RIYADH (Reuters) - Saudi Arabia's Prince Muqrin bin Abdulaziz, a former intelligence chief in the conservative Islamic kingdom, has been appointed deputy crown prince, Saudi state television reported on Thursday, making it more likely he will one day become king.
The appointment makes Muqrin, the youngest son of the kingdom's founder King Abdulaziz al-Saud, next in line to succeed in the world's top oil exporter and birthplace of Islam after his half-brothers King Abdullah and Crown Prince Salman.
"King Abdullah appoints Prince Muqrin as king in case the positions of king and crown prince become vacant," al-Arabiya television said, quoting a statement from the royal court.
The announcement gives more assurance to the kingdom's long-term sucession process at a moment when sees itself as being a lone island of stability amid conflict and political turmoil across the Middle East.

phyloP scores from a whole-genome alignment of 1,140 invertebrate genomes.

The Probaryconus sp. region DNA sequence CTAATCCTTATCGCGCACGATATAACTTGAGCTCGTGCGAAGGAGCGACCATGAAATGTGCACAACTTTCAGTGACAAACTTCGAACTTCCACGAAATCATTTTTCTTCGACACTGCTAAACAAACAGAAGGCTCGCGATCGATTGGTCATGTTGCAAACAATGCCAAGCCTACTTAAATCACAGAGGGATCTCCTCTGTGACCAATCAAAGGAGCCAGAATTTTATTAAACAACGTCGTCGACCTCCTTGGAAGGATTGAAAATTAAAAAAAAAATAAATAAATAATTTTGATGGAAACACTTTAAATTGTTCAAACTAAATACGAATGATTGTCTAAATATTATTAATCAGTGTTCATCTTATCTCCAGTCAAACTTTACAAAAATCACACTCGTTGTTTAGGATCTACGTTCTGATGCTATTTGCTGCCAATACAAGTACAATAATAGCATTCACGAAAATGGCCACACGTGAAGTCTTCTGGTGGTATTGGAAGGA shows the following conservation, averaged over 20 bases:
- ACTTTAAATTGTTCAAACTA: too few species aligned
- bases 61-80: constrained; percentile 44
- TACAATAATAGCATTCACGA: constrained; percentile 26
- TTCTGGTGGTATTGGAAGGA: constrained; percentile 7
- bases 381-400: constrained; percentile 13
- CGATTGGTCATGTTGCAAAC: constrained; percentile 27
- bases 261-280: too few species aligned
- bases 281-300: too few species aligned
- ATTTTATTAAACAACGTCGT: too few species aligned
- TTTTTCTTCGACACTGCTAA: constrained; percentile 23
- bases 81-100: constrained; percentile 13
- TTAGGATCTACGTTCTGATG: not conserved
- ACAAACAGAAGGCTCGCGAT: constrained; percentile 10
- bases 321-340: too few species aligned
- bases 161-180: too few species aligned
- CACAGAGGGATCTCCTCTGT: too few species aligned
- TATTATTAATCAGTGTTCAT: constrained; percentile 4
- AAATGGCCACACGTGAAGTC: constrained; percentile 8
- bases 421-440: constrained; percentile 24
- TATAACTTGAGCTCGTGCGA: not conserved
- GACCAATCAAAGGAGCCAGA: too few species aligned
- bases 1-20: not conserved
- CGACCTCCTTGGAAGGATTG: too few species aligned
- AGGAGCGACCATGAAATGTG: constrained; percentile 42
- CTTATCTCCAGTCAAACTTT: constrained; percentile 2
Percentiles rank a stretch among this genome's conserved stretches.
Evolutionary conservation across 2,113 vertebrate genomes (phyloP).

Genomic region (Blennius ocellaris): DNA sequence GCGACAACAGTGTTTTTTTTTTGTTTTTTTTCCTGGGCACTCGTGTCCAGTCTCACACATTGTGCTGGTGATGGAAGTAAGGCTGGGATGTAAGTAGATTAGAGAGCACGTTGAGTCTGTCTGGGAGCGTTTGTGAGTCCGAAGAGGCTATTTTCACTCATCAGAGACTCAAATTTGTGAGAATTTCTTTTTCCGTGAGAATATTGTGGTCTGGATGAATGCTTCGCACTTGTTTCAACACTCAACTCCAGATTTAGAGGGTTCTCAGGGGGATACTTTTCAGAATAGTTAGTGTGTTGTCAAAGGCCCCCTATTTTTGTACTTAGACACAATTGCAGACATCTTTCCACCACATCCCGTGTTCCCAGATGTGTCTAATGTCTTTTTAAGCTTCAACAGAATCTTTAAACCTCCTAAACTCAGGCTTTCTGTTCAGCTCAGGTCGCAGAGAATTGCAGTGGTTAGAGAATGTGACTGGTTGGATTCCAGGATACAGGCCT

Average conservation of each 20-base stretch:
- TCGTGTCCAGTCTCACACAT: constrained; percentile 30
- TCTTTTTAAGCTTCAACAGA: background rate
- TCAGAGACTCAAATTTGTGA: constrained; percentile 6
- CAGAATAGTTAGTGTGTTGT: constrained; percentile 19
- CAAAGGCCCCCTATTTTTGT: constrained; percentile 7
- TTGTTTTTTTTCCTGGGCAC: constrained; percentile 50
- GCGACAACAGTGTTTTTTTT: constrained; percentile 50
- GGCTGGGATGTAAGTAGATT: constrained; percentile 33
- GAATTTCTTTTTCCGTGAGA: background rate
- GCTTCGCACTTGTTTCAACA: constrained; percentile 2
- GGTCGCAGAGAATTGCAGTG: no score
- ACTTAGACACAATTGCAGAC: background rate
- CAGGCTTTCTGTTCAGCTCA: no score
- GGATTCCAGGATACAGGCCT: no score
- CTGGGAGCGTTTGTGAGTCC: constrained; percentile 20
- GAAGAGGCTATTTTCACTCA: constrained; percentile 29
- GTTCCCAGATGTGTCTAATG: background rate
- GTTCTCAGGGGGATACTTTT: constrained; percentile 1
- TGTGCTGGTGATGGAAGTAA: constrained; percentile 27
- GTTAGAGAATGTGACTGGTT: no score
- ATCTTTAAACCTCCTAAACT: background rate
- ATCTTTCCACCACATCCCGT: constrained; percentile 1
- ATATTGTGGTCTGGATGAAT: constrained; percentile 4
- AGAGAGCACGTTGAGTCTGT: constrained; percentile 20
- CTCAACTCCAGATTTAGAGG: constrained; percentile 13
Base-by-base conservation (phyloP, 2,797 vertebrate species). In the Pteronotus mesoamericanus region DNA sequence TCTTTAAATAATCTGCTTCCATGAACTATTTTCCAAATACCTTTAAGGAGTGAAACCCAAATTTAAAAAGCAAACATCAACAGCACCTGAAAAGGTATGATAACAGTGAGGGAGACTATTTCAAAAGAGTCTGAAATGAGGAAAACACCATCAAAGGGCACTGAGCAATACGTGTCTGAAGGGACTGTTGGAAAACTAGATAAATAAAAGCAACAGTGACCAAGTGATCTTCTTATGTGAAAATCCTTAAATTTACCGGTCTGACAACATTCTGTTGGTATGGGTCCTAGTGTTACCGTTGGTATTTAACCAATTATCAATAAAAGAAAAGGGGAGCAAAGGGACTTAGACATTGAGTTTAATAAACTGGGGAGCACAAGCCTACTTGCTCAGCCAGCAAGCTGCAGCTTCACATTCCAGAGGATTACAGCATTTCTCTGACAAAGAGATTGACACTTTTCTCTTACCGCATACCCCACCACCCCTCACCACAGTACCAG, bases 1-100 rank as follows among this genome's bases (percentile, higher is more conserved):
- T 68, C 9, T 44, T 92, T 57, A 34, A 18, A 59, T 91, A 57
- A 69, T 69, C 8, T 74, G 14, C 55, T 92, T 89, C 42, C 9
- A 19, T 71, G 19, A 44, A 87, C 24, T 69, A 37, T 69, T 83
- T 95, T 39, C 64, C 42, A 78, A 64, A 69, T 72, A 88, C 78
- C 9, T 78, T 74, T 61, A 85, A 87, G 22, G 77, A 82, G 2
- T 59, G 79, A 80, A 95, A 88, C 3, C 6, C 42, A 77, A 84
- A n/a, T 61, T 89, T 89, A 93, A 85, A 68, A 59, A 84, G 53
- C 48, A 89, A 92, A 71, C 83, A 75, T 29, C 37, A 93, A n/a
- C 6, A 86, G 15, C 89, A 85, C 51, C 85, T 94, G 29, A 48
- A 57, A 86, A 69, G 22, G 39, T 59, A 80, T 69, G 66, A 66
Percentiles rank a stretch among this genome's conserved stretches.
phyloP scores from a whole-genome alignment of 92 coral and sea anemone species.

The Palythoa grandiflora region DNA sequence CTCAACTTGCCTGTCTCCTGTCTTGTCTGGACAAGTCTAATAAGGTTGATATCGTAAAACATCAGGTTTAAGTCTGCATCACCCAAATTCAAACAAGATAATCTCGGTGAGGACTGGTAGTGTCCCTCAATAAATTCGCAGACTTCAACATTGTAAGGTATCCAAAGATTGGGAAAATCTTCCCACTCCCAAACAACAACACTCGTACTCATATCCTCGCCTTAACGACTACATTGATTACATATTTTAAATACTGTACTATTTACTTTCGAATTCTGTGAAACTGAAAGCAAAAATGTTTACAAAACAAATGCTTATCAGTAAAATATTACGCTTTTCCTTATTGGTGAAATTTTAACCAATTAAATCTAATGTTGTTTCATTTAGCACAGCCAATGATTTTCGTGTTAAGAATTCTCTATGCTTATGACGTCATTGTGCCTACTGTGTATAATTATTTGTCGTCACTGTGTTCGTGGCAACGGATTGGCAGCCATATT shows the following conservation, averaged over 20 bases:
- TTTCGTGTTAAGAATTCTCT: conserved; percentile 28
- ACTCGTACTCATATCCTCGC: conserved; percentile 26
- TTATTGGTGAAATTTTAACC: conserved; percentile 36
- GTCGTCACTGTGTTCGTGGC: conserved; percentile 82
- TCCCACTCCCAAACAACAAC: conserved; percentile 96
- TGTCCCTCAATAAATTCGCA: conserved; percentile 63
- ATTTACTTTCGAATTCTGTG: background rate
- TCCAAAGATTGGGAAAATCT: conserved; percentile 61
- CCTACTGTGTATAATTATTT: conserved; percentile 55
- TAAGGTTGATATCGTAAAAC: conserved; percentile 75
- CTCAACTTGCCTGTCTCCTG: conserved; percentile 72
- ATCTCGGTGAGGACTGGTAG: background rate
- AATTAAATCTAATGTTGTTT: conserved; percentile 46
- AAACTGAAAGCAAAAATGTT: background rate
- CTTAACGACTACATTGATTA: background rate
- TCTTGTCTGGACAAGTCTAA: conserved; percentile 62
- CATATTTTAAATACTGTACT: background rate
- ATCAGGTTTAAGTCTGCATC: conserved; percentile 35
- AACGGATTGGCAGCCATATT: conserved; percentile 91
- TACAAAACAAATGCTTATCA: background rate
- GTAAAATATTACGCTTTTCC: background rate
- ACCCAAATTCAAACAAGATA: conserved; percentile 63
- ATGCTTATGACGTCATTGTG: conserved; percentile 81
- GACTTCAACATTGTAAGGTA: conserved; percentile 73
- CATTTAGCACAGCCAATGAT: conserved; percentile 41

King Abdullah turned 90 last year and Crown Prince Salman is 78. Muqrin was 70 last year.
Muqrin already holds the position of second deputy prime minister, a role to which he was appointed a year ago and was traditionally but informally seen as being equivalent to crown prince in waiting.
(Additional reporting by Stephen Kalin; editing by Andrew Roche)